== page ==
The Biden administration and South Korea are closing in on an agreement that would resolve a yearslong dispute over how to share the cost of American troops based on the Korean Peninsula, U.S. and South Korean officials say.
Headway in the talks between Seoul and Washington comes as the U.S. reached a parallel accord earlier this month with Japan that would extend that burden-sharing arrangement for a year.
The twin diplomatic moves are part of a broader push by the Biden administration to solidify ties with important allies, put aside the Trump administration’s transactional approach and settle disputes that have long roiled relations with Washington.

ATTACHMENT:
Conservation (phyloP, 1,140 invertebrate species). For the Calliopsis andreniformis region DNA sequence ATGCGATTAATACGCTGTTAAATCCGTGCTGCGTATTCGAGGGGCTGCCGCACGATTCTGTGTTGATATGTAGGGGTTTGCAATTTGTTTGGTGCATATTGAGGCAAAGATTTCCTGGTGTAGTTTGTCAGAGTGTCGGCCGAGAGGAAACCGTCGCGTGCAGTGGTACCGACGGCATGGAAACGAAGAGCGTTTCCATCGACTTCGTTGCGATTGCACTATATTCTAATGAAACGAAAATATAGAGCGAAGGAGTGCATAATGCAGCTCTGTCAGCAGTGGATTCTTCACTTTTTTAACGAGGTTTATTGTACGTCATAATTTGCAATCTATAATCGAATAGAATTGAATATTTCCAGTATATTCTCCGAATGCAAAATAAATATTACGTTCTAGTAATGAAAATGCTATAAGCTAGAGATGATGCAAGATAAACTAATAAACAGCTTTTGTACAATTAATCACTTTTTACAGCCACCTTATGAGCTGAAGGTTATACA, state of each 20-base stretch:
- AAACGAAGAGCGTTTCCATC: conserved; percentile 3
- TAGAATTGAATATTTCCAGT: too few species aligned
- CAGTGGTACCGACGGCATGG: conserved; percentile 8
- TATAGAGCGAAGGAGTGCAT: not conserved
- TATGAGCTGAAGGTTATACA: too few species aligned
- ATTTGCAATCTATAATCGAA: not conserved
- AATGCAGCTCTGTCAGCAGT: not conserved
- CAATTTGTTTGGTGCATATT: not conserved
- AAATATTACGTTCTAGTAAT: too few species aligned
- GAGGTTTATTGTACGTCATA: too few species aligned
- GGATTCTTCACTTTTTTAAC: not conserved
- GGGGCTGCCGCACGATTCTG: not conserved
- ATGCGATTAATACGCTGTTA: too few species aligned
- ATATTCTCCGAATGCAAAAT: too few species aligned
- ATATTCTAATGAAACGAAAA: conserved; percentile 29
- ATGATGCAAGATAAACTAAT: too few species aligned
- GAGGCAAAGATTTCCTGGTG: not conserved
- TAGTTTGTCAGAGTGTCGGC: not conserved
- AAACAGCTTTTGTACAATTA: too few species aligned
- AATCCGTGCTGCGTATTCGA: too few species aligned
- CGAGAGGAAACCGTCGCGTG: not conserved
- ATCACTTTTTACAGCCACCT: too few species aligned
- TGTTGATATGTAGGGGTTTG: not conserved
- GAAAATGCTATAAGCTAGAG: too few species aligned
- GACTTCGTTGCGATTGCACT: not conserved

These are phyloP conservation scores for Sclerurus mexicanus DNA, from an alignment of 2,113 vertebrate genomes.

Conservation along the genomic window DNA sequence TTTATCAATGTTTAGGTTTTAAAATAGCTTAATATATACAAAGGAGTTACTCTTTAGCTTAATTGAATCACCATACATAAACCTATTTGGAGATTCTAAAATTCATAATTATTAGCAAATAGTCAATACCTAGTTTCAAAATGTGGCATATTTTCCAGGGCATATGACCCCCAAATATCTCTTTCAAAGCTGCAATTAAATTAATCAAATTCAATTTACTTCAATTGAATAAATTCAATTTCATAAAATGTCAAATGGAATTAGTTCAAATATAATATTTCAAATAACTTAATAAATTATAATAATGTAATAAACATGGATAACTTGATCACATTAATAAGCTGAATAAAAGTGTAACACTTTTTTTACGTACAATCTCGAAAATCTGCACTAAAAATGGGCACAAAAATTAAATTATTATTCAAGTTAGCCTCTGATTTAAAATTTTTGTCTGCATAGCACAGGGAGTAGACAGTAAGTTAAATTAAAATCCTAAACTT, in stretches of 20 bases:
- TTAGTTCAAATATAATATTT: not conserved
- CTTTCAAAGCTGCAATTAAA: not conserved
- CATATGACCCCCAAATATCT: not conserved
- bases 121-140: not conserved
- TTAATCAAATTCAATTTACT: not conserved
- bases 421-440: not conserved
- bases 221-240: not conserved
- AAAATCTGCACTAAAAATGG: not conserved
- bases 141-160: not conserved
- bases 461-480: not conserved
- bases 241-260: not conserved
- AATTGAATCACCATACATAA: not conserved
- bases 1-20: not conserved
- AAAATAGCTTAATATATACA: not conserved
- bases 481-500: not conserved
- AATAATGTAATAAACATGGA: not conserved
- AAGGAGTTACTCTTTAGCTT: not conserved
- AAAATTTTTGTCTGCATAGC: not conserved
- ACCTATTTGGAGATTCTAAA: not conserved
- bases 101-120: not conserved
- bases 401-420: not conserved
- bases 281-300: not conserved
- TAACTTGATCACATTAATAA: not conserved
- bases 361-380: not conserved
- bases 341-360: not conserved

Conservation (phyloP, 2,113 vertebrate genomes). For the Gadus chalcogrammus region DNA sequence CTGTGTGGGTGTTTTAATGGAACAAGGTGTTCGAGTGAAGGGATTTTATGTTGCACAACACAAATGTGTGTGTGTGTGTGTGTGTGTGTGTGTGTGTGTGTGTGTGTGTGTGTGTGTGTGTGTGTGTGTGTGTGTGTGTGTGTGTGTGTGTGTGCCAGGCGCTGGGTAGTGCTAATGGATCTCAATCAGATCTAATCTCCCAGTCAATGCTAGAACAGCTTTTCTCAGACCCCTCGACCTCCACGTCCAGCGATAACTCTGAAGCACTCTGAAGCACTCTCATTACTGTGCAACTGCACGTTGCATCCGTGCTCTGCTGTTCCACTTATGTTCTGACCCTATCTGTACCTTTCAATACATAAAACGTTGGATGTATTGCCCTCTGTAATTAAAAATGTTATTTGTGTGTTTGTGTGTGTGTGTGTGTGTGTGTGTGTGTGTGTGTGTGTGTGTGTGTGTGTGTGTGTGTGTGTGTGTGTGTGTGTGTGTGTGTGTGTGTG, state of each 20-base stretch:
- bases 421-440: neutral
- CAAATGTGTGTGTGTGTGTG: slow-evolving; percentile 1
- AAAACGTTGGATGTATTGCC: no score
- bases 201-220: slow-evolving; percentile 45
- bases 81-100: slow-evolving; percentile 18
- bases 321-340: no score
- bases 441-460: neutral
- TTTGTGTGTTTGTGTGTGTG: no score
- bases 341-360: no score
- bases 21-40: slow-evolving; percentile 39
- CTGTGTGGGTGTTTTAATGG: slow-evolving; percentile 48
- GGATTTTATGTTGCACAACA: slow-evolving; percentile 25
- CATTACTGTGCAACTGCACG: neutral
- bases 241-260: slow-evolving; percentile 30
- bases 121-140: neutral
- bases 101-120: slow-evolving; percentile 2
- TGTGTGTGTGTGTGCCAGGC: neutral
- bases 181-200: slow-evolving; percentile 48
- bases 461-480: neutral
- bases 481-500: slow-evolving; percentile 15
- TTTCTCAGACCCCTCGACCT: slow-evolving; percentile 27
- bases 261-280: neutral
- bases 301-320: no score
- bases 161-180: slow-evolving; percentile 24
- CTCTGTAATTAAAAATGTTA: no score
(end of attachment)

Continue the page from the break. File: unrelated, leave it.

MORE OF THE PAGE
“It would certainly put an irritant behind us, which is not insignificant,” said Randall Schriver, who served as a senior Pentagon official for Asia during the Trump administration.
At issue in the South Korean negotiation is the approximately $2 billion cost of maintaining nearly 30,000 U.S. troops, of which Seoul now pays nearly half.